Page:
After a long wet spring the wild black raspberries are finally ripe.
We didn’t burn our native prairie last year and this year the wild raspberries are growing like crazy. I don’t know if the burning schedule contributed to this, or whether it’s just the vagaries of the weather. Whatever the reason, I have all the black raspberries I want this year in my own back yard.
I went out tonight and picked 3 cups in 15 minutes, more than enough for a nice pie.
We have these 6 inch pie pans that are ideal for 2 people. In volume it’s about a third of a normal 9 inch pie, so we don’t eat too much pie, or have a bunch go to waste.
Since I’m baking this “about a third” of a normal recipe, getting a recipe to come out right can be a challenge. This pie was without a doubt the best wild black raspberry pie I’ve ever made, so here’s the recipe for all posterity.
For a 6 inch pie
1/2 your favorite crust recipe for a 9 inch pie
1 1/2 cup wild black raspberries
1/4 cup sugar
2 teaspoons corn starch
squeeze of lemon
Stir all that together and give it a squeeze of lemon.
Put it in the pie shell and cover, piercing the top.
Heat your oven to 425 or so. My oven runs hot, you may want 450.
Put it on a baking sheet, that will make it easy to turn and take in and out of oven and if it boils over it won’t make a mess in your oven.
Bake it for 5 minutes or so and then turn the heat down to 350. Continue to cook, turning it every 15 minutes or so, until it’s bubbling and nicely browned on top, in my oven about 30 minutes total is all it takes.
Let it cool for an hour or two, and then enjoy what nature has given you for free.
1. I can never say “pierced” without remembering this scene from “The Birdcage.”
5 years ago we cut down some trees for boards for fencing, to make a bed for a hay wagon, and so on. We just cut down “junk” trees, trees that for one reason or another would never make a log that we could sell to a timber buyer.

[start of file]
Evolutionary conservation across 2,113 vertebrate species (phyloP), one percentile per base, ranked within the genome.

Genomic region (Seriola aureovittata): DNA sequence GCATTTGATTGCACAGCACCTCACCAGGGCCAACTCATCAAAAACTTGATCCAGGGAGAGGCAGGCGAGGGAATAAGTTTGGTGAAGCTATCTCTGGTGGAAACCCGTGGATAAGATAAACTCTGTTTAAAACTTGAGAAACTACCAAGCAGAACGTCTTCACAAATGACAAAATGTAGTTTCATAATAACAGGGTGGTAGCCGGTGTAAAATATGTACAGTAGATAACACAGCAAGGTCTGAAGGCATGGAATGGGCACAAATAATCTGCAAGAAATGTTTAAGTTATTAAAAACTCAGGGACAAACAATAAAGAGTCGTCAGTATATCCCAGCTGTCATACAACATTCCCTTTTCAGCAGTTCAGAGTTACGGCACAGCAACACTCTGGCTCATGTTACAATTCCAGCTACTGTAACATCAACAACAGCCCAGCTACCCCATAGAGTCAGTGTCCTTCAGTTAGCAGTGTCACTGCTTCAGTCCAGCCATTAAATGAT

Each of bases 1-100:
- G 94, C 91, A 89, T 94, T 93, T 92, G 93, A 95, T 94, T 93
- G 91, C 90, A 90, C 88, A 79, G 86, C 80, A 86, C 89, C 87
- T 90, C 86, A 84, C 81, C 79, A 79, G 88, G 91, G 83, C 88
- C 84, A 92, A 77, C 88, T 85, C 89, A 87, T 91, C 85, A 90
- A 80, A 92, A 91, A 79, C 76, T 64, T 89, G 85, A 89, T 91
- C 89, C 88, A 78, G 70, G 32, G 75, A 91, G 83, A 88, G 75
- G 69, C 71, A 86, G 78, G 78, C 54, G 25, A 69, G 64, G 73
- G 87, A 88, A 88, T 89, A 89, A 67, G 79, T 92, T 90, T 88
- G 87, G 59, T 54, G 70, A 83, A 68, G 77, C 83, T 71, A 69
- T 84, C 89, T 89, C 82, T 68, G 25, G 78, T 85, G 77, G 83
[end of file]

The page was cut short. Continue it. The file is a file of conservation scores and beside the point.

One of those trees was a maple standing in a swamp. When our sawyer, Dave Scheiber, cut into it the wood was spalted.
Spalting is when fungi colonize inside a tree and in this case created the “flames” in the wood. When I saw that I asked Dave to cut some 2″ thick slabs for me and leave the natural bark edge on. I thought that I’d try to make a table from it. (Click here for my original post about sawing these logs.)
Dave’s sawmill wasn’t wide enough to cut a slab from side to side in one piece, and I didn’t have woodworking tools to handle that either. So we cut slabs that were natural on one edge and straight on the other. Putting straight edge to straight edge is like opening a book.
5 years went by. I had the slabs stacked in our garage. I walked around them, moved them several times, and stacked things on top of them. Finally this winter I decided if I was ever going to do anything with them, it was time.
Even cut in half the boards were too wide for my planer, plus they had split and warped. They were 18 inches wide more or less, and to get them flat across that width I would’ve had to plane a lot of the thickness off.
I ripped the slabs down into boards between 5 and 8 inches wide, depending on where the splits were. I ended up with 5 slabs, 2 with natural edges for the outside edges.
Now that I had my boards I needed to get the edges straight so I could glue them together. For the natural edge boards I didn’t have a straight edge to start with, so I made a jig using surface clamps to hold the board and ran it through my radial arm saw to get a relatively straight edge.